MIMS, Fla. — About 45 miles northeast of Orlando is Mims, a small community in Brevard County along the Atlantic coast. Standing tall within the town is the water tower that reads, “WELCOME TO MIMS THE FRIENDLY TOWN.” But there was a time when Mims was more deadly than friendly.
Harry Tyson Moore was born on Nov. 18, 1905, in Houston, Fla., to Johnny and Rosa Moore. His father died when he was nine, leaving Rosa Moore a single mother. Unfortunately, she struggled to raise him alone and sent the boy to live with his three aunts in Jacksonville.
“By 1900, Jacksonville emerged as Florida’s largest city with 57 percent of its population African-Americans working in the city’s booming hotel, lumber, port, construction, and railroad industries,” writes Ennis Davis for The Palm Beach Post.
For Rosa Moore, it was the ideal place for her son to live and make something of himself.
Moore graduated high school, began teaching at a Cocoa black elementary school, and later became the principal at the Titusville Colored School. Moore met his future wife, Harriette Vyda Simms, at a party. Simms was a former teacher who was selling life insurance. She was born in West Palm Beach on June 19, 1902, to David and Annie Simms.
After the Moores married, they finished their college education and graduated from Bethune Cookman College in Daytona Beach.
The couple had two daughters, Annie Rosalea “Peaches” Moore, born in 1928, and Juanita Evangeline Moore, in 1930. Moore built a modest one-story bungalow for his family in Mims.
Over the following years, the Moores became civil rights activists and formed the Brevard County NAACP in 1934. Moore served as NAACP’s first statewide executive secretary. He fought against mob lynchings and police brutality and helped thousands of blacks to vote in primary elections.
“He first became involved in anti-lynching efforts after three white men kidnapped 15-year-old Willie James Howard, bound him with ropes and drowned him in a river for the “crime” of passing a note to a white girl in 1944,” writes Francine Uenuma in Smithsonian Magazine.
The men were never tried or convicted for Willie’s murder, which fueled Moore’s fight. According to Uenuma, he wrote a letter to Florida’s congressional delegation in 1947.
“We cannot afford to wait until the several states get ‘trained’ or ‘educated’ to the point where they can take effective action in such cases. Human life is too valuable for more experimenting of this kind. The Federal Government must be empowered to take the necessary action for the protection of its citizens.”
In 1949, Moore became involved in the Groveland Four incident after uncovering evidence the men had been beaten. According to PBS, “Moore leveled those charges against the most notorious lawman in the country: Sheriff Willis McCall of Lake County.”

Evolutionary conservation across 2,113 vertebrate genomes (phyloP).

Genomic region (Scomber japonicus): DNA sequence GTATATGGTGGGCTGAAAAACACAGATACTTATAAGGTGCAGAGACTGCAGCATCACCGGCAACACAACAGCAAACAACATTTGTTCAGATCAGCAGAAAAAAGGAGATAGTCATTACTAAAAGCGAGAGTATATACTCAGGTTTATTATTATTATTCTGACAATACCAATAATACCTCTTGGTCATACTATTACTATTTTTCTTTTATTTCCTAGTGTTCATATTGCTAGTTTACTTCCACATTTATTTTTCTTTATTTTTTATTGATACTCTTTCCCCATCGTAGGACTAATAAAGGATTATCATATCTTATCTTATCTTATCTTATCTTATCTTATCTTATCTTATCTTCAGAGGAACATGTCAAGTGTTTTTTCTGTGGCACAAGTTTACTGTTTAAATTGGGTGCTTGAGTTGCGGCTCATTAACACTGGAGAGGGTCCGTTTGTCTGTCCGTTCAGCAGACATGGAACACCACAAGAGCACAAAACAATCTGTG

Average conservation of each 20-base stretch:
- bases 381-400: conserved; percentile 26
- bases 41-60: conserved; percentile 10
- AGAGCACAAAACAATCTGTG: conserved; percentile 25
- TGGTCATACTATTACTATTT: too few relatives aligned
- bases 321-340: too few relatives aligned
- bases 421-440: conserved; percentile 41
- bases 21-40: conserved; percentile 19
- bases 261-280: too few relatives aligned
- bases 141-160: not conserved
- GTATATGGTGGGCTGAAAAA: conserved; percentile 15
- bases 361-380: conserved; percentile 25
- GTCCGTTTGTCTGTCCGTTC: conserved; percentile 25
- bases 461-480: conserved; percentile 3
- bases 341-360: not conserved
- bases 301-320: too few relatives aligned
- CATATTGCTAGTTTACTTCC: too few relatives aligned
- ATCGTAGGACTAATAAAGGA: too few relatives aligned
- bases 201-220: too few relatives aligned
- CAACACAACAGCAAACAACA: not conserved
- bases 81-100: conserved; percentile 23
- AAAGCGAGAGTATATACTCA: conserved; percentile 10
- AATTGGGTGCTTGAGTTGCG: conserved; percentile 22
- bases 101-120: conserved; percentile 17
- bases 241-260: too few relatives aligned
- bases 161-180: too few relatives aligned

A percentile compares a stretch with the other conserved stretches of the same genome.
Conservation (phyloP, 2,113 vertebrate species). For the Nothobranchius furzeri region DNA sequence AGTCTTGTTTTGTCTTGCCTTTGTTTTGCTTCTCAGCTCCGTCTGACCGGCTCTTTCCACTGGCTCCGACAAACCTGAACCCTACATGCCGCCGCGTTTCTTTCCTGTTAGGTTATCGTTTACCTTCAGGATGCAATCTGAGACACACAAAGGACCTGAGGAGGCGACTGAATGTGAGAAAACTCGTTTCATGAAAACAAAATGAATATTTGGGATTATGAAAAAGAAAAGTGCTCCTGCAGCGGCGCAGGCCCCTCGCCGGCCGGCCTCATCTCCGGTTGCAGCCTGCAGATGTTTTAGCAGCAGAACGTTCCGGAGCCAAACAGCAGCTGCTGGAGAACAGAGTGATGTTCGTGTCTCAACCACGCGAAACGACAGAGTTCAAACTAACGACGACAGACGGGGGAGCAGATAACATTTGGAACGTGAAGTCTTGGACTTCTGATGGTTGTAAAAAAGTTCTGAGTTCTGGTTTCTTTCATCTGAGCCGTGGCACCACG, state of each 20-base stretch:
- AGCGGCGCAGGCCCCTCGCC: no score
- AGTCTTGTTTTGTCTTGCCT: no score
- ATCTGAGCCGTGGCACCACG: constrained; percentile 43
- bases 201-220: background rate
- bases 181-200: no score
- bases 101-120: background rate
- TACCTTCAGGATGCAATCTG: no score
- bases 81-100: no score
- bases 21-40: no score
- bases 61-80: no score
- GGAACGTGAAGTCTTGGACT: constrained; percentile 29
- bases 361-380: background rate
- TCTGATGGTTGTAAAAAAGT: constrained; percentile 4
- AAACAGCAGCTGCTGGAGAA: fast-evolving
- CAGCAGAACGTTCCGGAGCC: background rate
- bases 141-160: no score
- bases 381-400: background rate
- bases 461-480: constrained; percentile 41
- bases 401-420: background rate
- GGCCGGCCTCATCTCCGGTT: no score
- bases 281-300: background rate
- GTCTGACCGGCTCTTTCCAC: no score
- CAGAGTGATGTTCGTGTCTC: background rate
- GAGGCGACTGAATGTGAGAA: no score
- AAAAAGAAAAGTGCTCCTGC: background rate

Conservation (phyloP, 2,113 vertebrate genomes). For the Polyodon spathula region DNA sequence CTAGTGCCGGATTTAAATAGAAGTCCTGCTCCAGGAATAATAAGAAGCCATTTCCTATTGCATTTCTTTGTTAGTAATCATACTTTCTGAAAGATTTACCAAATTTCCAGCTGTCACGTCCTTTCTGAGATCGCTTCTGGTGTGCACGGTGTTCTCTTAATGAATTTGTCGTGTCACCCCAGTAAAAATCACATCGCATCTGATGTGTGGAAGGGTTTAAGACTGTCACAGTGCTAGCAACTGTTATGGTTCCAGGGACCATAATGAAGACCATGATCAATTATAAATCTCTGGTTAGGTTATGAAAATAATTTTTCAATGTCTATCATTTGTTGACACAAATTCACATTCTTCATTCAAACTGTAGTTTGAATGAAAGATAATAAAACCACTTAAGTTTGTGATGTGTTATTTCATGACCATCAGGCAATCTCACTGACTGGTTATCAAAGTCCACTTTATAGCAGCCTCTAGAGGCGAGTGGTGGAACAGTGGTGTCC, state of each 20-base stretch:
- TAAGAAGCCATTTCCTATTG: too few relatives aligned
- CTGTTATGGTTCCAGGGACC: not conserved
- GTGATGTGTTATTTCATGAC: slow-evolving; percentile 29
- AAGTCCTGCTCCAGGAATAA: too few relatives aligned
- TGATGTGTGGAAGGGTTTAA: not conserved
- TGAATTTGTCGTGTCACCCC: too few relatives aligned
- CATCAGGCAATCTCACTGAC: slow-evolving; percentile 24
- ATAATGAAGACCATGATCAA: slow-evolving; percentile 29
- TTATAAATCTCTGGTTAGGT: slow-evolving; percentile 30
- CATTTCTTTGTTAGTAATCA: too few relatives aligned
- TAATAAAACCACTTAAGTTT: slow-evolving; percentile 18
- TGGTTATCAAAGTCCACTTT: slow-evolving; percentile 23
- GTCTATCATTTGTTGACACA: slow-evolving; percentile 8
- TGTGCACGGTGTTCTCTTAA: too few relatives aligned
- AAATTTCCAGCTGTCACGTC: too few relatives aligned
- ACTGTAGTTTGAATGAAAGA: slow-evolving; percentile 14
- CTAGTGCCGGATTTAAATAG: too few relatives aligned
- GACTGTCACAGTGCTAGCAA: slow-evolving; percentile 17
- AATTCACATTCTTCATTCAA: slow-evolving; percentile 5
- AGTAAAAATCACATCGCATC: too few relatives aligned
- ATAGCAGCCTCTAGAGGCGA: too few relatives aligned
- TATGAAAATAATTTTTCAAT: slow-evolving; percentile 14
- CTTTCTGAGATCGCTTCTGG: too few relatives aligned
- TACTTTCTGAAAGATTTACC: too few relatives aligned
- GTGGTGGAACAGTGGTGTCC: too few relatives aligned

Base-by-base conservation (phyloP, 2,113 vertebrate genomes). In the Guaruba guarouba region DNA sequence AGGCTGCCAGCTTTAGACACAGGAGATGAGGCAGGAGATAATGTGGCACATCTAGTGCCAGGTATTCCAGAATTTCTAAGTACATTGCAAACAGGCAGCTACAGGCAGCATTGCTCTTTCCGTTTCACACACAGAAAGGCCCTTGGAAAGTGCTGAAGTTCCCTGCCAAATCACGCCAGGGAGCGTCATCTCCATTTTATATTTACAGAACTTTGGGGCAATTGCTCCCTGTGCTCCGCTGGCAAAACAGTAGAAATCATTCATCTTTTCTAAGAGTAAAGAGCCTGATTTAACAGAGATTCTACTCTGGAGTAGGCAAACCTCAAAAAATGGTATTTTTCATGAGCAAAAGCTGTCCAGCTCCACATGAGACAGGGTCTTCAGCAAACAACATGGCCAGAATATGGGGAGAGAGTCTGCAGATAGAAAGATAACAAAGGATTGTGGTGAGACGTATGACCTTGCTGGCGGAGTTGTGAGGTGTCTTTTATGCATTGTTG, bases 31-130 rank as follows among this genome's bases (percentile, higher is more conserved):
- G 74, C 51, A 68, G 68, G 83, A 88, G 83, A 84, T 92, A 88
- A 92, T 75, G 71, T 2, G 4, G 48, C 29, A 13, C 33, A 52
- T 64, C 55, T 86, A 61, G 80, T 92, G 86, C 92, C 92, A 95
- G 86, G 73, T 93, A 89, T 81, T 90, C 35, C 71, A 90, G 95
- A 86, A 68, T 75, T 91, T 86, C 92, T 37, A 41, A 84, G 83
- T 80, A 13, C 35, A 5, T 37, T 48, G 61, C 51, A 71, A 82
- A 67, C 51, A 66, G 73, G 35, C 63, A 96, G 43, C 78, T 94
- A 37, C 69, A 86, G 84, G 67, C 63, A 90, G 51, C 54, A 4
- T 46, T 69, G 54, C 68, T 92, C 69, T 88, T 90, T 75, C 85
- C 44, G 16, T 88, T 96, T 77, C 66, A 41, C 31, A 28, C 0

Norma Padgett, 17, white and married, wrongfully accused four black men of raping her. Padgett claimed she and her husband were driving home from a dance when their car stalled. The four men allegedly pulled her out of the car at gunpoint, attacked her husband, then abducted and raped her.
However, a taxi driver who gave her a ride after the rape allegedly occurred said she did not seem upset or mention she had been raped. She only mentioned the rape story after speaking with her husband, William Padgett. According to newspaper articles, it was more likely that her husband gave her a beating and concocted the wild rape story so Padgett’s parents would not see the bruises her husband left.
Padgett’s accusations “set off a manhunt that spurred an onslaught of violence against Black residents of Groveland, near Orlando, mobilizing the National Guard and prompting Thurgood Marshall, then a lead attorney for the NAACP, to take up the cause of the men who would come to be known as the Groveland Four,” writes Erik Ortiz for NBC.
In July 1949, Lake County Sheriff Willis McCall formed a mob of hundreds of white men, and they tracked one of the suspects, Ernest Thomas, to a swamp, shooting him more than 400 times as he slept.
An all-white jury convicted the other three men in April 1951. Two received death sentences in April 1951; however, the U.S. Supreme Court overturned the death sentences, and Lake County prosecutors were preparing to try the men again.
On Nov. 6, 1951, Lake County Sheriff Willis McCall was transporting Walter Irvin and Sammy Shepherd to a pretrial hearing. McCall claimed the handcuffed suspects attacked him. He then shot both men, killing Shepherd and critically wounding Irvin.
Moore wrote repeatedly to Governor Fuller Warren, methodically dismantling McCall’s claims. He admonished Warren that “Florida is on trial before the rest of the world,” calling on him to remove the officers involved in the shooting. He closed with a reminder that “Florida Negro citizens are still mindful of the fact that our votes proved to be your margin of victory in the [runoff election in] 1948. We seek no special favors; but certainly we have a right to expect justice and equal protection of the laws even for the humblest Negro. Shall we be disappointed again?”Francine Uenema, Smithsonian Magazine.
Just weeks after Moore challenged McCall, the Moores were dead.
Christmas Day 1951 was a happy day for the Moores; they celebrated their 25th wedding anniversary and the holiday with their loved ones.
The Moores, including Annie Moore, 24, and Rosa Moore, 71, had dinner with Harriette Moore’s brothers and returned home about 7:15 p.m. Annie Moore was on break from her teaching job in Ocala; Evangeline Moore was headed home from Washington, D.C. on a train.
The family settled in for the night. Unopened Christmas presents lay in the corner of the living room. Annie Moore stayed in a back bedroom while her grandmother occupied an adjoining room off her parents’ front bedroom. At 10:10 p.m., Annie turned off the light to go to sleep.
Rosa Moore had not yet fallen into slumber when she noticed an overhead light fixture drop to the floor. Next came a deafening roar.
At 10:20 p.m., a bomb exploded, tearing through the home and critically injuring Moore and his wife.
Annie Moore and Rosa Moore were not injured in the attack. Annie later said she heard two distinct blasts.